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Sterling youngster takes his shot at national billiards tournament

Taking his cue in Las Vegas

Sterling native Karsyn Hopkins has been playing pool for about a year. The game has already taken him to nationals.

The 12-year-old spent part of last month testing his skills against some of the best in Las Vegas.

“It’s pretty fun,” he said. “There are some good players out there, so it’s good competition.”

He has played in a handful of smaller local tournaments, but recently jumped into a pair of bigger tournaments: the state tournament in St. Charles, and the Billiards Education Foundation’s Junior National 9-ball tournament at the South Point Casino and Hotel in Las Vegas last month.

The Billiards Education Foundation was founded in 1994 to help promote the game to younger players, and has been running the Junior Nationals since 1999. This year’s tournament drew 163 players over eight age groups.

In Las Vegas, Hopkins was part of a 54-player bracket. He won his first match and won another via forfeit, then lost the next two.

The nationals showcased his skill in 9-ball, but he also plays 8-ball and 10-ball. He prefers 10-ball, a game in which the object is to sink the 10-ball, but the cue ball has to hit the lowest numbered ball on the table and all shots must be called.

“It makes you get a lot better because you have to focus on one ball,” he said. “Plus, you can’t just hit it and hope you make it, you have to actually try to make it where you want to make it.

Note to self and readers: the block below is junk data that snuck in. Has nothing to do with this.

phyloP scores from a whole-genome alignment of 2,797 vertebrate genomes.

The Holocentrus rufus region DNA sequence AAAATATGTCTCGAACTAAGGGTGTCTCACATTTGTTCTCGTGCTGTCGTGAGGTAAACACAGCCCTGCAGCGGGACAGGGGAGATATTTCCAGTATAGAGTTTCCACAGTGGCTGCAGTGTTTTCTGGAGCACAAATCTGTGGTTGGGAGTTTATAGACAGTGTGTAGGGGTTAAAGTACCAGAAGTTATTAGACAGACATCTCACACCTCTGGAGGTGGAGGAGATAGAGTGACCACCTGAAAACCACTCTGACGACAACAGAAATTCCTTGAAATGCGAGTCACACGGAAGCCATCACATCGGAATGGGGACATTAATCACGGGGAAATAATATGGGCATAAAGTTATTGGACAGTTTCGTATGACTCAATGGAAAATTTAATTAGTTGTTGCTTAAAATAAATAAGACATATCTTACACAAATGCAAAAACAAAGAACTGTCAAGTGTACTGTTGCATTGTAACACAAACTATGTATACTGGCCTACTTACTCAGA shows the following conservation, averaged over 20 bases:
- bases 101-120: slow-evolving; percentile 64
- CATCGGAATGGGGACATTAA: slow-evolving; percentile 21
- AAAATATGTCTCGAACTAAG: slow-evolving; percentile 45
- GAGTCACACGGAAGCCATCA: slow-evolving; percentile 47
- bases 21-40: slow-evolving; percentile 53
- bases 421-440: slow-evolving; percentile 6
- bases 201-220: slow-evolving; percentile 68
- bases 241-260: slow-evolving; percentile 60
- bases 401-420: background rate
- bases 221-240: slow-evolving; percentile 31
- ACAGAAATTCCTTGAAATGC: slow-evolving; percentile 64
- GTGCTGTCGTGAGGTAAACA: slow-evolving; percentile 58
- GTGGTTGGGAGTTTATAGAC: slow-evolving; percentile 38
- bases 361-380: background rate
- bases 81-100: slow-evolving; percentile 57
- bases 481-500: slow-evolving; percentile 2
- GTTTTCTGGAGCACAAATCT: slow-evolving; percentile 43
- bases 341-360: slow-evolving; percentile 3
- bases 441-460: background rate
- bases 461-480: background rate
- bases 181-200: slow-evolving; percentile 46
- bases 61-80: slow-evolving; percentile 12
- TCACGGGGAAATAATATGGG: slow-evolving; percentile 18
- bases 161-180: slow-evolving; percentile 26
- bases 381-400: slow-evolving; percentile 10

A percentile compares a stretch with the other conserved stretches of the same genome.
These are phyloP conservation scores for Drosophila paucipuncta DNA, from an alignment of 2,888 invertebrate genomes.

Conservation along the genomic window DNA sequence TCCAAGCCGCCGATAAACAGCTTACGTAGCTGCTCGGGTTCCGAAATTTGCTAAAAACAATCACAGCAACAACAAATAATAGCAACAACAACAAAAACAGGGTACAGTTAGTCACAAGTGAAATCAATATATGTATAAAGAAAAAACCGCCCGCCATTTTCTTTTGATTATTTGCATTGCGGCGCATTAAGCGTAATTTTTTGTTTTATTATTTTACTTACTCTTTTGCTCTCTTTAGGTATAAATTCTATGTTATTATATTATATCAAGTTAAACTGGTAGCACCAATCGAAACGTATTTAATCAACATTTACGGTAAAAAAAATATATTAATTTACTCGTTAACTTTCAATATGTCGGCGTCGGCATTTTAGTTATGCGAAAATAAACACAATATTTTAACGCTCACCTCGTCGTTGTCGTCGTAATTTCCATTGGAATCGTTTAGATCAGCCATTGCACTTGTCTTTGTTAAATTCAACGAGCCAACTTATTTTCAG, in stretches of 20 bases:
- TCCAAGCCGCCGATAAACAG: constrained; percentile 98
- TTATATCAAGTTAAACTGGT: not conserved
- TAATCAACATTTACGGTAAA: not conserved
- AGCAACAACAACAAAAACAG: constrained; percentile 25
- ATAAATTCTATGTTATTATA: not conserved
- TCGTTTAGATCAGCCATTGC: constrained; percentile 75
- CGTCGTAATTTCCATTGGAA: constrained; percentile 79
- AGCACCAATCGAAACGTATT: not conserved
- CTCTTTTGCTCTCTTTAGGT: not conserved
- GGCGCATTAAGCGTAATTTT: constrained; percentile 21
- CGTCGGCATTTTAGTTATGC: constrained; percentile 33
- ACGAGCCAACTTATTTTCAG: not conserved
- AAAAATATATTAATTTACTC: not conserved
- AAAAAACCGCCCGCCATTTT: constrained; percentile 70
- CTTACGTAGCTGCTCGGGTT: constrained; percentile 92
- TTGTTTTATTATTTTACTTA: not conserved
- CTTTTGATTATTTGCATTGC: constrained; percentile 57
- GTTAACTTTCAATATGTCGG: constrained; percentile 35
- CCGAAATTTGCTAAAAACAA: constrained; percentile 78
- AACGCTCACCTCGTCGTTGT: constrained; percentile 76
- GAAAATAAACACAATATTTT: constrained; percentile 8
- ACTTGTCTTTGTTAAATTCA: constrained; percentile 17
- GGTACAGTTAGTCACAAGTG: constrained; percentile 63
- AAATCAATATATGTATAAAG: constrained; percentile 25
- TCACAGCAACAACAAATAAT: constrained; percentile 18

“In 9-ball, you can just shoot it and hit it and if you make it, you make it. I like 10-ball because you have to call your shot and you have to focus on getting to one ball, not seven other balls on the table. You get better.”

Hopkins’ first major tournament was in March at Pheasant Run in St. Charles for the state tournament. In a field of 32 players, he took third.

“I played 9-ball the first day and lost the first two times,” he said. “And then me and my friend Jeremiah [Easley] said ‘Oh, that’s just a warm-up,’ and played in 8-ball and I won.”

Hopkins took up the game just last year.

“One of my dad’s friends asked me if I wanted to play and I said yeah,” he said. “I liked doing it, so I kept doing it, and got better and better.”

He plays around town at places like the Wagon Wheel and Froggy’s. His family got a table, so soon he’ll be able to play at home as well.

He hopes to be back in Las Vegas next year, and said that to make it farther in the tournament, he will have to “focus on not worrying about the other player, even if he’s better than me.”

Along with pool, he wrestles and plays football and baseball. Pool and wrestling are his favorites.

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